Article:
The war is a shot in the arm for Erdogan, whose popularity has never been overwhelming in Turkey and is sliding off a cliff as he grows more dictatorial. For every Turk who loves him to his bones, there is another who hates him to his soul. He knows that should he lose power and the legal protections it gives him, he will likely face criminal charges arraying from corruption to crimes against the state. He is currently in the most parlous position he has ever known – he lost big in local elections earlier this year, the economy is tanking, and there have been high level defections from his party.
Kurdish militancy is his secret weapon, a trump card he can whip out even when everything else is going terribly. Since the start of Operation Peace Spring, Turkish newspapers and television channels have talked of little else but the war, and in blanket favourable terms. Erdogan’s two previous military operations in Syria, in late 2016 and early 2018, and the breakdown of the ceasefire with Kurdish militants in eastern Turkey in 2015, were all swiftly followed up with snap elections and a constitutional referendum, with the tide of nationalism nudging him to victory each time. A spat with Trump thrown into the mix won’t hurt – if anything, it will give him even more fuel to claim that he is standing up to the Americans.
Don’t be surprised if Erdogan uses Turkey’s Republic Day, on October 29, to claim the deflated end to his fourth war in Syria as a glorious victory – and then call early elections again. Erdogan can serve two terms as president under the new constitution that he herded through in a highly questionable referendum in 2017. The clock started in 2018, when he had already served four years. Should elections be called early, the counter can be reset. So, if Erdogan plays it right, he could stay in the palace through elections until 2030. By that time, aged 76, he will have been the leader of Turkey for 27 years, president for 16.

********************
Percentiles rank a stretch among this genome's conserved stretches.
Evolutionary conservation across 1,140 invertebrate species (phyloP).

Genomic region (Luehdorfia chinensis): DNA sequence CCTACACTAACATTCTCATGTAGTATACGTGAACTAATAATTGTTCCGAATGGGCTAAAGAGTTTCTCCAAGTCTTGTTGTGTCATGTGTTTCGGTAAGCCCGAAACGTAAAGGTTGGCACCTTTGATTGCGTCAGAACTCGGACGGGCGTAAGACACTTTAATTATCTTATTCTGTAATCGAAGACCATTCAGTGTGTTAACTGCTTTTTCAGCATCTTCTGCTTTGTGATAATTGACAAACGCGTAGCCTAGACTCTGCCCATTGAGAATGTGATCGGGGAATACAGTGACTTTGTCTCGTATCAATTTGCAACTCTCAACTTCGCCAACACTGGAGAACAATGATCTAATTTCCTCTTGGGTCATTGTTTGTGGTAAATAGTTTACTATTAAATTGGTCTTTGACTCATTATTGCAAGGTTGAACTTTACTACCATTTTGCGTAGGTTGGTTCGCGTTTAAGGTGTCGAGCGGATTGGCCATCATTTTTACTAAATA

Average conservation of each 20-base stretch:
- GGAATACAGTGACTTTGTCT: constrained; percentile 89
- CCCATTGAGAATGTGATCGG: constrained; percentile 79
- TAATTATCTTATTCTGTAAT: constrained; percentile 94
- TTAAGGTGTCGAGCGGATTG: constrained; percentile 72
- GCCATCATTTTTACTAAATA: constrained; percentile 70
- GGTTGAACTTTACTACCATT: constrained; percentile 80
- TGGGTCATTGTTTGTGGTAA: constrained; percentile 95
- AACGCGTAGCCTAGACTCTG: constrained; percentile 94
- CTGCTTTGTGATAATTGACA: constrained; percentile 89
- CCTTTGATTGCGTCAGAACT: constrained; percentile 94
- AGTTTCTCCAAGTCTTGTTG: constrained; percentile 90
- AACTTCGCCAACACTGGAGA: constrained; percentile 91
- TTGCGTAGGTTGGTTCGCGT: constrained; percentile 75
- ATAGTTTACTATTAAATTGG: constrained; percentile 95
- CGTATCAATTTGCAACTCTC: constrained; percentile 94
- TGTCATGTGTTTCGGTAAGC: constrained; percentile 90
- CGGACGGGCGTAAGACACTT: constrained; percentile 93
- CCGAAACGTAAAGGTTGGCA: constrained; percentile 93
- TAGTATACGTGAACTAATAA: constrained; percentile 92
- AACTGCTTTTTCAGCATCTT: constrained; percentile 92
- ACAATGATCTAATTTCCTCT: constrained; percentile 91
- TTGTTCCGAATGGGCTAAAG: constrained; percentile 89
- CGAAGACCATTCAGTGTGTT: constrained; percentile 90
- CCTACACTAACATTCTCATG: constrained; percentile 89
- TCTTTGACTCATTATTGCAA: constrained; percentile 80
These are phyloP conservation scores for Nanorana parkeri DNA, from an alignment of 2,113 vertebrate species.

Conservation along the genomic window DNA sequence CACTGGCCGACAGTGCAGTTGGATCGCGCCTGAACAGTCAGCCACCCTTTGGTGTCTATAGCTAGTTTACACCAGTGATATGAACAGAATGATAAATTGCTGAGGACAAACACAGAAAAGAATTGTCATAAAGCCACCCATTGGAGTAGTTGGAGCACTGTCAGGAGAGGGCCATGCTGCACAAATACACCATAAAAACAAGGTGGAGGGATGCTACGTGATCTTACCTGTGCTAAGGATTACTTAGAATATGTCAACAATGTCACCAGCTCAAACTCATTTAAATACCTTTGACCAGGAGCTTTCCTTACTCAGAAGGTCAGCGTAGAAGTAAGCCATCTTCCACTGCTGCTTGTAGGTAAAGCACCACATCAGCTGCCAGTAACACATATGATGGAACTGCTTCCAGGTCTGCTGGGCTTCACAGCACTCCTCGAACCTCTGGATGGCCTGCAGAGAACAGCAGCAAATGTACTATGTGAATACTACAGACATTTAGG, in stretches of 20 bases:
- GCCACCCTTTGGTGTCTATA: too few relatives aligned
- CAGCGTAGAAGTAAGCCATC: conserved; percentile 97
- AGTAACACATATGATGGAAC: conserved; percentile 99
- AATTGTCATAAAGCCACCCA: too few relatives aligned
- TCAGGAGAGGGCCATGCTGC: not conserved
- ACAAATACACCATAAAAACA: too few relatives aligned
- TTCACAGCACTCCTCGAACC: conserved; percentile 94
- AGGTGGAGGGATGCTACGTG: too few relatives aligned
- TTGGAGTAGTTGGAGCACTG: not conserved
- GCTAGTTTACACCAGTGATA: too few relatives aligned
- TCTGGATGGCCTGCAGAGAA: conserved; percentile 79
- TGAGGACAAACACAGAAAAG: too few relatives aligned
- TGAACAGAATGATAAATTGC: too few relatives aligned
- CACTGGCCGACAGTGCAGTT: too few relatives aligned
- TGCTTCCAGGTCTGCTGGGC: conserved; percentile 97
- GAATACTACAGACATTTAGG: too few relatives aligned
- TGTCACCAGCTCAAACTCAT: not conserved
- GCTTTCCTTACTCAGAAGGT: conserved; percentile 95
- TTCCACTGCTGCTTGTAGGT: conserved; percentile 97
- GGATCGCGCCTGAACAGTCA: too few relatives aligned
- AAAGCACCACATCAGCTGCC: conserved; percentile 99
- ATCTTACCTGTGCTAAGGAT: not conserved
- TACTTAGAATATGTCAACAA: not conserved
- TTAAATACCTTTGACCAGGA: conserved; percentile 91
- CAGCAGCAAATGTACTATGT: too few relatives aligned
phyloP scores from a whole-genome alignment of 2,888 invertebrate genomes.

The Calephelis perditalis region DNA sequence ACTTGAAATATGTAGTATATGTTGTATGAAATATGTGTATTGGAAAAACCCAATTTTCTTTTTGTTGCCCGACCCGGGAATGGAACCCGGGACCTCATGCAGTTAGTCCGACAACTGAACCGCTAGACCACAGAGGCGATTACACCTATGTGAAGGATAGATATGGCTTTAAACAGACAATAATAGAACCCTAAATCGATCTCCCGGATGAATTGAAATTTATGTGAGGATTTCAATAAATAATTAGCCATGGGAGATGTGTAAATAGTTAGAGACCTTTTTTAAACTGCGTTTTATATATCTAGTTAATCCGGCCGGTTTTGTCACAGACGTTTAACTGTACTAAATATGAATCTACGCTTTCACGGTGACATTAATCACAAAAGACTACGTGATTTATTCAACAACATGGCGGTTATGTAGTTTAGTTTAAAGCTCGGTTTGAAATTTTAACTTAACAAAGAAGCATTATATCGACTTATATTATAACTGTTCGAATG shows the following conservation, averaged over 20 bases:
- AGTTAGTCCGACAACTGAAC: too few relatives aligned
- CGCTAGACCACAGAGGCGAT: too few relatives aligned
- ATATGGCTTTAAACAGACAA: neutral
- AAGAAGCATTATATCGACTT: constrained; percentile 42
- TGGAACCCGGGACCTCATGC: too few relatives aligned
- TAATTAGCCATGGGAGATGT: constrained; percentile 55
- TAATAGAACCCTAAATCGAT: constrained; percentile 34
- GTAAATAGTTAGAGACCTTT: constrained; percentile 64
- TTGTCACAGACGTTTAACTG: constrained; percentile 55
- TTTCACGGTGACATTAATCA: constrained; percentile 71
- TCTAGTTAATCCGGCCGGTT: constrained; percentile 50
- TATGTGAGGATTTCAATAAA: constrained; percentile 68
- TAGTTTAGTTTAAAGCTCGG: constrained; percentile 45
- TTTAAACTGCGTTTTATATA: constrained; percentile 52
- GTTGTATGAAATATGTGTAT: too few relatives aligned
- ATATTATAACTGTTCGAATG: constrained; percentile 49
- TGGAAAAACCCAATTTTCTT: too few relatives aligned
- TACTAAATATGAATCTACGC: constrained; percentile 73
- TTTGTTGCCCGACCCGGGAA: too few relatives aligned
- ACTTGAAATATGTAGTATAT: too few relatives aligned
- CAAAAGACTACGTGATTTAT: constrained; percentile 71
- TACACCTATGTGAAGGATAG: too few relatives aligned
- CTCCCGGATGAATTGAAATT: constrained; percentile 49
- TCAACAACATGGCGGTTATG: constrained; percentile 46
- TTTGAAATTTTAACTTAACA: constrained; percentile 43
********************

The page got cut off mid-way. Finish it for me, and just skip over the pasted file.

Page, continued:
That will be good for Putin, who thrives on the growing chaos at the heart of his adversaries’ governments and alliances. For the past three years, he has been wooing Erdogan away from the West, ploughing a stake into the heart of Nato. Letting Erdogan claim the victory in Syria is a small price to pay if it helps him to stay in power and keep Ankara turning towards Moscow. Good too, in the shorter term, for Trump, who can also claim that a bloodbath was averted in Syria, while diverting attention from his own problems at home.
Elsewhere in the world, Erdogan looks almost alone. It’s not just the sheer facts of his human rights abuses that drag down his global brand: these days he is often wilfully offensive. He looks childish from the outside, often a fool. At international summits, his counterparts chat amongst each other but turns their backs on him as they gather for the family photo.
Inside Turkey, for Erdogan, it doesn’t matter. Ditching what’s left of his world reputation will lose him no more votes in Turkey, and in the short term a war on old enemies can help him pick up some new ones.